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Stop—take a breath. Notice it. Notice your body relax. Become aware of where you are. Acknowledge your thoughts, but don’t cling to them. Let them go.

Key Highlights

In our interview with Roger Pelletier, MS Leadership, Manager of Clinical Operations, we discuss the importance of practicing mindfulness during tough times. #mhm20

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Samantha Mineroff
Samantha Mineroff
Copywriter

Mindfulness—it’s what Roger Pelletier, MS Leadership, Manager of Clinical Operations 2, does every day. As part of a resource to PRA’s Mindfulness Community Group, Roger hosts 15-minute mindfulness sessions every other Monday at 12:00 p.m. ET for PRA employees.

In this interview with Roger, we share the importance of practicing mindfulness during tough times.

How long have you been practicing meditation? What drew you to it?

I've been meditating for about 20 years through yoga meditation. About five or six years ago, I found this app called Headspace, and it really advanced my practice. I feel like it makes you more resilient.

What inspired you to create a mindfulness community?

I got my master’s degree in leadership last year, and one of the courses brought me to a paper about mindfulness in corporate America. It put me in touch with numerous mindfulness resources. So that's what inspired me to start the room.

We currently have 274 PRA employees who are members of the group and we all post. I try to post at least every couple of weeks. We've got several active members that are posting great content as well.

Do you think we should meditate more, given the state of our world and this pandemic? Why? How does it help?

Absolutely. Yes.

If a small thing like this meditation resource gets more people to start practicing, it's a positive outcome. It brings people more coping skills, more resilience, and more compassion for themselves and for others. It prevents burnout.

Our industry can be high-pressure—everything is urgent. Everything's on timelines. If we take time to integrate something that will increase our resilience, we’ll be able to get through these peaks and valleys with situations like COVID-19. It’s a great coping tool.

There are immediate benefits to mindfulness and there are long-term benefits. An immediate benefit of just sitting down to meditate is that you're taking a break from whatever is stressing you out. You're taking a few moments to care for yourself. There’s an immediate calming and de-stressing effect.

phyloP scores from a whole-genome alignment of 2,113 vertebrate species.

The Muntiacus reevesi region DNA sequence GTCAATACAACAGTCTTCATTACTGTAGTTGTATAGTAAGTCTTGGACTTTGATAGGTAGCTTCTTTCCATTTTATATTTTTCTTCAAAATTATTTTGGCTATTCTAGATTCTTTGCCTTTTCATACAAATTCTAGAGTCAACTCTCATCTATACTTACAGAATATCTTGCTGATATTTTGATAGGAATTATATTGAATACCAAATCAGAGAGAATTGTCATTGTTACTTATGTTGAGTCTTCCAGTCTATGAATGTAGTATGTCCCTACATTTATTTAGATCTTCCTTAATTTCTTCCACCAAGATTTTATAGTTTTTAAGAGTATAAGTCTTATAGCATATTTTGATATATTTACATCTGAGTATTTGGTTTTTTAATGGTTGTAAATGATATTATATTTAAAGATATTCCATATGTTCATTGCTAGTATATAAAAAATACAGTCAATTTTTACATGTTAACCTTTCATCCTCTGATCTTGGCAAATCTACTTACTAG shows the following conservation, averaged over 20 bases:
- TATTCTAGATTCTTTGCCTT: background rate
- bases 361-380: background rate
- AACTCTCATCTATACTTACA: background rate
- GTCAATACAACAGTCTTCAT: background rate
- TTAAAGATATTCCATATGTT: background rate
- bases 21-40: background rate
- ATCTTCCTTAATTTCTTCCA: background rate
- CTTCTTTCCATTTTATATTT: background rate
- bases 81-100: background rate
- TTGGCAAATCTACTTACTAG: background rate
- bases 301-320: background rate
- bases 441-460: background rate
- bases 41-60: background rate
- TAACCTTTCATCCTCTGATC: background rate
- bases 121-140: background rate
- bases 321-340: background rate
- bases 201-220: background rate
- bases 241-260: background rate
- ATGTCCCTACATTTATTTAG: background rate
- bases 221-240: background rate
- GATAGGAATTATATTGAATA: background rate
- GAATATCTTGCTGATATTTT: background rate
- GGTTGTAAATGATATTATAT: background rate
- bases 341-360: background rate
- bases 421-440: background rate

The long-term benefit is resilience. The long-term is when you really build and change. There's so much science involved with mindfulness and meditation. When you practice mindfulness or meditation, you change the structures of the brain. You change the parts that react to stress. Rather than stress affecting you in negative ways, physically and mentally, you allow it to resolve itself almost immediately. It doesn’t affect you like it did before.

How has your practice helped or changed with this recent pandemic?

I’ve increased it. I’ve probably doubled the minutes of meditation. I typically meditate 15 minutes, but now I’m adding on 5 to 10 minutes.

Many people worldwide are working from home while taking care of their kids and loved ones. How can they find time outside of their busy day and a quiet environment to practice meditation?

The shower is a perfect example. You can quiet your mind, you can focus on your breath, and you can focus on exactly what you're doing. Just bringing your awareness completely to the moment is meditation, too. We don't have to say, “Close your eyes and cross your legs.” You could do it anywhere. You can make activities mindful—you could wash your dishes mindfully or brush your teeth mindfully.

Get the kids into it, if you can! Get everybody sitting and say, “Okay, we're gonna put the timer on for five minutes. Just pay attention to your breath.” It’s not easy, but when you watch your breath, you give yourself a break. You let yourself be quiet, thoughts will occur, but you non-judgmentally bring the focus back onto the breath.

Even if it’s not a quiet space, you want to be able to incorporate everything around you. Let all the noises and distractions happen as long as you can sit. For five minutes, watch your breath—that's all you need. You don't need to reserve a special space.

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